"A Member of the Council for Literary Magazines and Presses"

History

Muse-Pie Press began publishing in 1980 with the publication of Muse-Pie: A Journal of Poetry #1. As is the case with many small presses, publication ceased after Muse-Pie: A Journal of Poetry #2. However, the Journal's demise did not stop the efforts of Muse-Pie Press. Quite the opposite occurred over the years. Muse-Pie Press has since published 15 books of poetry and a broadside. At one point in Muse-Pie's early history, the press sponsored three poetry readings simultaneously, in Paterson, New Jersey at the old Question Mark Bar, in Lyndhurst, New Jersey, and at the William Carlos Williams Center for the Performing Arts in Rutherford, New Jersey, where Muse-Pie's founder, R.G. Rader was Writer in Residence.

Muse-Pie Press has been known for the publication of award-winning poetry and poets and has developed a reputation for being open to all styles and genres of the poetic voice, including haiku, experimental work, and confessionalist, narrative, academic, philosophical, formalist, or other contemporary styles and genres. If it is good poetry, with technical proficiency and emotional appeal, Muse-Pie takes it seriously.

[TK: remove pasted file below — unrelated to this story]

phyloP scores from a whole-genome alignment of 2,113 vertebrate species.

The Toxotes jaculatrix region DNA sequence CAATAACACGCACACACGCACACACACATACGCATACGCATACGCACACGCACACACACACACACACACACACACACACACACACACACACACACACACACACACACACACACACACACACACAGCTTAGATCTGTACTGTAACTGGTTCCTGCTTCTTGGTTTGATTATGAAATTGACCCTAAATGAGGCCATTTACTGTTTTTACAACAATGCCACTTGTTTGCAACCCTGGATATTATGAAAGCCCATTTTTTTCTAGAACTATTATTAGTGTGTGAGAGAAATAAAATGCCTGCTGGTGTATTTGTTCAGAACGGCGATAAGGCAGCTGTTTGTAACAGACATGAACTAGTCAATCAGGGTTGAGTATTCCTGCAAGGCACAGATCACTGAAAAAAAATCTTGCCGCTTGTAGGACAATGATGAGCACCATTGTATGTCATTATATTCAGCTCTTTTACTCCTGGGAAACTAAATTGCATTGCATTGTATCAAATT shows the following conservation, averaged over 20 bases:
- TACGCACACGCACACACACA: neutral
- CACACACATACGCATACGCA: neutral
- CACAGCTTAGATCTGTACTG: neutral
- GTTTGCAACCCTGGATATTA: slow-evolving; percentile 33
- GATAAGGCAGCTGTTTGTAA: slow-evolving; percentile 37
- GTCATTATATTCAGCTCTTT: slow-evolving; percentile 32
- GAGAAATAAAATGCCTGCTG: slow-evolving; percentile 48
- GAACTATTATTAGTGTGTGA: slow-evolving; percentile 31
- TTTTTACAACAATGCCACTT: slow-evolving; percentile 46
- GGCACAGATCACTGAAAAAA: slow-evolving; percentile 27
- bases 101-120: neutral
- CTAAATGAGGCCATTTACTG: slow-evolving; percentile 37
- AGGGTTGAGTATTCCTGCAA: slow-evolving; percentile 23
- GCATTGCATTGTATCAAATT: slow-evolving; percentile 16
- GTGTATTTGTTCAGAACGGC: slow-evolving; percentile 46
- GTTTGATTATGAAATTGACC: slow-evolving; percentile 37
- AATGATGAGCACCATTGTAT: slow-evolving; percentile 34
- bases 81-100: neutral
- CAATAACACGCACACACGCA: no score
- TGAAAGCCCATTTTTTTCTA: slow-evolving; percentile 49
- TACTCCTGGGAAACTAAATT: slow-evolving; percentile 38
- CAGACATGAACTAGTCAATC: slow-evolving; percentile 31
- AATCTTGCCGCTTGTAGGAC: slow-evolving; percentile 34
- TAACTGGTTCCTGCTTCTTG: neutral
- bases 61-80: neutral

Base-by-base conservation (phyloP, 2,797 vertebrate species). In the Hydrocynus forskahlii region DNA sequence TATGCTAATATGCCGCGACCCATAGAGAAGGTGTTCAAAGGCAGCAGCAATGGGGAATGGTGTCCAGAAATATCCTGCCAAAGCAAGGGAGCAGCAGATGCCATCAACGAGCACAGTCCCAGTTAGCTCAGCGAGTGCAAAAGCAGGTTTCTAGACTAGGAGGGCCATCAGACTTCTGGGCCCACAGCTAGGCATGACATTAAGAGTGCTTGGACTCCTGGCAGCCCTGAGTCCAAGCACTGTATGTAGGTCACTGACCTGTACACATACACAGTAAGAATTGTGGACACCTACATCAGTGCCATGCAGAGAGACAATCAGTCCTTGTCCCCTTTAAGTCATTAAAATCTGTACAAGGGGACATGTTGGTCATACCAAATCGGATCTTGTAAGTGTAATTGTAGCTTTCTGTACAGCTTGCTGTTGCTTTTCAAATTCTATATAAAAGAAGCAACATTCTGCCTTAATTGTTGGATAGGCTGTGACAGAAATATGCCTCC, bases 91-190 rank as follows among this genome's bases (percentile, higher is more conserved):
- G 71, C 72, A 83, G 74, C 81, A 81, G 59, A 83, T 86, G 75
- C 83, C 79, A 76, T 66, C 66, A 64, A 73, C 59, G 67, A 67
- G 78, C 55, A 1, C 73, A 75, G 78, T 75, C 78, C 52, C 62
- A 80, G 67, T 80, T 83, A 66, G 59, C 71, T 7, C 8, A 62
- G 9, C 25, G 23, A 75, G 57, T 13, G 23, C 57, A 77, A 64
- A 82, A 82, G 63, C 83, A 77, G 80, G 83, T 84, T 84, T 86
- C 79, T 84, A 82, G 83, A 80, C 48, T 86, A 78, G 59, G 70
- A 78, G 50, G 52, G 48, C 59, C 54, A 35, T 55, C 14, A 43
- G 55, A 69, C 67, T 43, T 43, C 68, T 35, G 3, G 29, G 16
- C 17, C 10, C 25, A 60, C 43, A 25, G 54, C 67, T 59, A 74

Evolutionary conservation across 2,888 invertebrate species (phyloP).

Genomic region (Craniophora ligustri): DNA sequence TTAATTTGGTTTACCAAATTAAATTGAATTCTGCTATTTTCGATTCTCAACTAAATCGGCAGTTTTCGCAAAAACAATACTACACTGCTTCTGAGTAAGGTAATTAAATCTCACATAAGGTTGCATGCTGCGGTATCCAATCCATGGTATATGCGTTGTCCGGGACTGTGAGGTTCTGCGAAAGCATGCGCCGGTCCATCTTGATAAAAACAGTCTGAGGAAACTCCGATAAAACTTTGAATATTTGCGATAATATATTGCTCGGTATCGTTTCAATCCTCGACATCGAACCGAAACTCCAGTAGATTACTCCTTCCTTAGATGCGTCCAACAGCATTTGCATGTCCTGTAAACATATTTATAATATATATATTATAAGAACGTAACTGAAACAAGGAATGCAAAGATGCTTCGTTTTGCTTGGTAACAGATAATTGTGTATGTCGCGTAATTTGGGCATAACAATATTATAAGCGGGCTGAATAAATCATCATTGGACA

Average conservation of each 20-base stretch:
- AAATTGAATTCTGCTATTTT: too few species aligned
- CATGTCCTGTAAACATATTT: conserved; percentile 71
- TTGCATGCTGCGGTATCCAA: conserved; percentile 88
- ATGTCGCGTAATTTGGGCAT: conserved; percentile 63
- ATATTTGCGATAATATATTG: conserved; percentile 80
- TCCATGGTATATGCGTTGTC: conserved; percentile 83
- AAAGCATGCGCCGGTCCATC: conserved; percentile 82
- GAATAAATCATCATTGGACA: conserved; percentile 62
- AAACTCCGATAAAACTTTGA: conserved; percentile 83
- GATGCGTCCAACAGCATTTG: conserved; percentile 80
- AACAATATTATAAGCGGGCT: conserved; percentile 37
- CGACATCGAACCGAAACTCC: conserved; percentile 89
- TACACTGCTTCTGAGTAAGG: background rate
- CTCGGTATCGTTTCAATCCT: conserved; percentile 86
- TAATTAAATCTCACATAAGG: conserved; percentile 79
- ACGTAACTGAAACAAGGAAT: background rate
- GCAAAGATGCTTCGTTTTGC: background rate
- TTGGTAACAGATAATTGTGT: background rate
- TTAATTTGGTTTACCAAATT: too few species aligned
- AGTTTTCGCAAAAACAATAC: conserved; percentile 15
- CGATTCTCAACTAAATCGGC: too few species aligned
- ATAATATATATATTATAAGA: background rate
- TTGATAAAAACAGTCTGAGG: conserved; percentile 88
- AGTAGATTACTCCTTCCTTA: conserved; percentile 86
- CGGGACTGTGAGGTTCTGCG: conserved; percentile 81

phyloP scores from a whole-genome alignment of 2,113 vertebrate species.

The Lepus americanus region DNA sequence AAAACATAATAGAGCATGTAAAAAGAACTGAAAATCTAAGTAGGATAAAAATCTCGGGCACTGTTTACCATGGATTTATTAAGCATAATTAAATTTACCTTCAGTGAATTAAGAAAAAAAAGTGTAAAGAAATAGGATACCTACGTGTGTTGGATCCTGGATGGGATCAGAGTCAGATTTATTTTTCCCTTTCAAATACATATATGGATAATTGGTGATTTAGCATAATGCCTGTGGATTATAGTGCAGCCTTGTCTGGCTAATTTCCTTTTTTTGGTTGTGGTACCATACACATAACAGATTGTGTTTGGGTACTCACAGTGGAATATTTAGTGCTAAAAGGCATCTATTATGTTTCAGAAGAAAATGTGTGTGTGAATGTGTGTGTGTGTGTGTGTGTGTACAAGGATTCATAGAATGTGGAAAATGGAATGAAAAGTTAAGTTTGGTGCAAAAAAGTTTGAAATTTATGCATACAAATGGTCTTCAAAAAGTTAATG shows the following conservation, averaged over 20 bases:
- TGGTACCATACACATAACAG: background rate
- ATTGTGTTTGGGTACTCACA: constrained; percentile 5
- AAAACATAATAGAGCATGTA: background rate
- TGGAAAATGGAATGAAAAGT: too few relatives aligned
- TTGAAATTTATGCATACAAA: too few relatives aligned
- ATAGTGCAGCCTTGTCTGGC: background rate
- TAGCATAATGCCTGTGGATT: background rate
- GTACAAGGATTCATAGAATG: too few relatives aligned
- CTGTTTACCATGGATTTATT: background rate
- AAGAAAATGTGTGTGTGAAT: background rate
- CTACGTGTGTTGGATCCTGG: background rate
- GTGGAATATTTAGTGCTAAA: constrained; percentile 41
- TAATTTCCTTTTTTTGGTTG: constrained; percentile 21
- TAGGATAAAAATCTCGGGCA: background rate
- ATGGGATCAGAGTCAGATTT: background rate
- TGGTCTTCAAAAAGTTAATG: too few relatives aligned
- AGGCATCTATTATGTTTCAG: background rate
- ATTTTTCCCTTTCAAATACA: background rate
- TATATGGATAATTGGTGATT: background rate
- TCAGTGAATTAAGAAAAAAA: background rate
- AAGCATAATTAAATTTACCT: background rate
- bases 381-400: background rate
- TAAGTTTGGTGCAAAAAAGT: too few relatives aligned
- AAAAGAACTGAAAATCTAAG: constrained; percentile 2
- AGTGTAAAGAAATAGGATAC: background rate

Given Muse-Pie's history and the wide range of activities the press has generated over the course of its history, we are proud to announce the revival of Muse-Pie Press after a 12 year hiatus from publishing and providing poetry activities in the North Jersey area.

This time around, Muse-Press will expand beyond the New Jersey area with the poets who we will include for publications, a new series of broadsides on essays on poetry and an international flavor with the introduction and expansion of our online journal, The Fib Review, a journal that highlights the new and exciting poetic form called the Fibonacci poem, made popular by Greg Pincus.

We will also continue to search for poets with a voice beyond the mundane and an ear for the rhythms and voices of tradition or the freedom to experiment with new forms, sounds, and voices, all of which understand metaphor and the elevation of language as centers of the poetic initiative.